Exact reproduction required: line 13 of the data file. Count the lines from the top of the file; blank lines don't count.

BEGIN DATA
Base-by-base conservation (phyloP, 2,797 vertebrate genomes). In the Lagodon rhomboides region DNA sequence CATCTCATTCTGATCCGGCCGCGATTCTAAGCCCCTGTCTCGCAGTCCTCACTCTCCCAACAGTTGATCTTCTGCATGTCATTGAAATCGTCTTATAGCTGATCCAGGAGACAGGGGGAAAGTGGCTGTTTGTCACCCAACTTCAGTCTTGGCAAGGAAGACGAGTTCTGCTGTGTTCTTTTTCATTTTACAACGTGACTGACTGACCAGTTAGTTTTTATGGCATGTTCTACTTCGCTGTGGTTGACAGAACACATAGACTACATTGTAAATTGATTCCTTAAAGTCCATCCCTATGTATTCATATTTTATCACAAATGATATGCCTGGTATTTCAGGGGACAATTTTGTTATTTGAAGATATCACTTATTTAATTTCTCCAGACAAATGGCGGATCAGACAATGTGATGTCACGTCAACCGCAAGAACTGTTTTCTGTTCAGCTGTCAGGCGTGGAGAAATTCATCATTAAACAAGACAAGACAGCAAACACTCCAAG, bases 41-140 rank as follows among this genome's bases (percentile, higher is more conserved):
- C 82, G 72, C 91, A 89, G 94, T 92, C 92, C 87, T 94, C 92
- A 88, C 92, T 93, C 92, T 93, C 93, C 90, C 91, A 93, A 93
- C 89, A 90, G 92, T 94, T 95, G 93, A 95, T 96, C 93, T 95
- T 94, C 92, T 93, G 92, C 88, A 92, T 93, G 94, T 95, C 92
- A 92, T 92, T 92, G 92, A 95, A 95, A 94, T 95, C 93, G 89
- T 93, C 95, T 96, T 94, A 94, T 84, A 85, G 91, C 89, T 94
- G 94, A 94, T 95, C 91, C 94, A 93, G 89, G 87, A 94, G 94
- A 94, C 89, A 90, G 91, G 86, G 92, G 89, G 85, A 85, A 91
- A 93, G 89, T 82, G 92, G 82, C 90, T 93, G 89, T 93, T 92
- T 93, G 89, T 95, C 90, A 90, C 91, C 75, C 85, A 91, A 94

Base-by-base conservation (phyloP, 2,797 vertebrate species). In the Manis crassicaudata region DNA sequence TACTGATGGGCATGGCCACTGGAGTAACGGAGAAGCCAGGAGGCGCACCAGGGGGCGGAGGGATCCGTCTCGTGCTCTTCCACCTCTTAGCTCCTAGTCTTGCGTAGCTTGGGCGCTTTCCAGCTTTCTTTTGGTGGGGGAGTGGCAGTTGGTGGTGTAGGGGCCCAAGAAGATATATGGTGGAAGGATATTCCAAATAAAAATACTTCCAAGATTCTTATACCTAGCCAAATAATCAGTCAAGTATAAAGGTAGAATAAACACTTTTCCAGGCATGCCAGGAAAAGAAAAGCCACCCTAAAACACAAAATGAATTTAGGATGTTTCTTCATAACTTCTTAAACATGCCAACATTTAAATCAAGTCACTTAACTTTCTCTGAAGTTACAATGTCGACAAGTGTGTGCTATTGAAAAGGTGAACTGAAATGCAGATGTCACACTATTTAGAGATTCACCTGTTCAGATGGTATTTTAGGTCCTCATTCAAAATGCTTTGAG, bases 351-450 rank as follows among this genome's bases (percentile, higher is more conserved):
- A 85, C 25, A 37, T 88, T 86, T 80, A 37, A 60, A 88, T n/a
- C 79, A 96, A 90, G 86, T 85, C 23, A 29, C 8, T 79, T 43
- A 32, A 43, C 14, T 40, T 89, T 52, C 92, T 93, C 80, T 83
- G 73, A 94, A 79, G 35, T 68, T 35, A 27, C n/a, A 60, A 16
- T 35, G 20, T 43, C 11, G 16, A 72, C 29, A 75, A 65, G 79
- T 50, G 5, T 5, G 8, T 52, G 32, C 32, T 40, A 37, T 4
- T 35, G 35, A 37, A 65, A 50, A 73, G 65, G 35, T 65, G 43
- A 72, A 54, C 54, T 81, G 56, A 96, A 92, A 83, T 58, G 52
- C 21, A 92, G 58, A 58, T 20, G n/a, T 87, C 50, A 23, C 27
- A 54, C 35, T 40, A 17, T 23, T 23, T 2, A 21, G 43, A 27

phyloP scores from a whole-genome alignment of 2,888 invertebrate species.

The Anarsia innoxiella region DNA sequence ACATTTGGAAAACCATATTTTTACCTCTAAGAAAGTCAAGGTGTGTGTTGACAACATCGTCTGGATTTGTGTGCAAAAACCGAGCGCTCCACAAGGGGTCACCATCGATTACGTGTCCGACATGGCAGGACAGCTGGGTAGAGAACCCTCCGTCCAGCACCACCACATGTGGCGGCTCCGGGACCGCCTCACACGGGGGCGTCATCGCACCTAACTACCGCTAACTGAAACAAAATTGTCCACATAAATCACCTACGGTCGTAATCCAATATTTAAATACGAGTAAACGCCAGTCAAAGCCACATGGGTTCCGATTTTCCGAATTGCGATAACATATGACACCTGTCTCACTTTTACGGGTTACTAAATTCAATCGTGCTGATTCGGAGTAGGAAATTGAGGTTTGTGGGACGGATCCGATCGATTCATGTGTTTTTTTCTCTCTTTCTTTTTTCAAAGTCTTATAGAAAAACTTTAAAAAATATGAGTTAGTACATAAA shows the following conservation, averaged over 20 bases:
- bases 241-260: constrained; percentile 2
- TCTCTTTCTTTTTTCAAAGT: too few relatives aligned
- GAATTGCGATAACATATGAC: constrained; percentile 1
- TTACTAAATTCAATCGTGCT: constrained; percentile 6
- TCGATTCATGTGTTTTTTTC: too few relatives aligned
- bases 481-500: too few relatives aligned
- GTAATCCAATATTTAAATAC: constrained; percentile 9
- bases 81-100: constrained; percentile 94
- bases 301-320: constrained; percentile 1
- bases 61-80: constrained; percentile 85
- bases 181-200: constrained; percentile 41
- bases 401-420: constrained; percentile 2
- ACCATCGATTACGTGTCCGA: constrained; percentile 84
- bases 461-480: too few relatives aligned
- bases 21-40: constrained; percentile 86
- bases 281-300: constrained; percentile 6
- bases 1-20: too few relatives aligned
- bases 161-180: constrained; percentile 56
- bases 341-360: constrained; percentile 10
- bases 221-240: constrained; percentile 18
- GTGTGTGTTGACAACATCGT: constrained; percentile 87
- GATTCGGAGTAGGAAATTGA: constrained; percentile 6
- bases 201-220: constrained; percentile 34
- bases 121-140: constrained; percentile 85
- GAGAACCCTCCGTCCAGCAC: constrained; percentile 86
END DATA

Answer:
- A 85, C 25, A 37, T 88, T 86, T 80, A 37, A 60, A 88, T n/a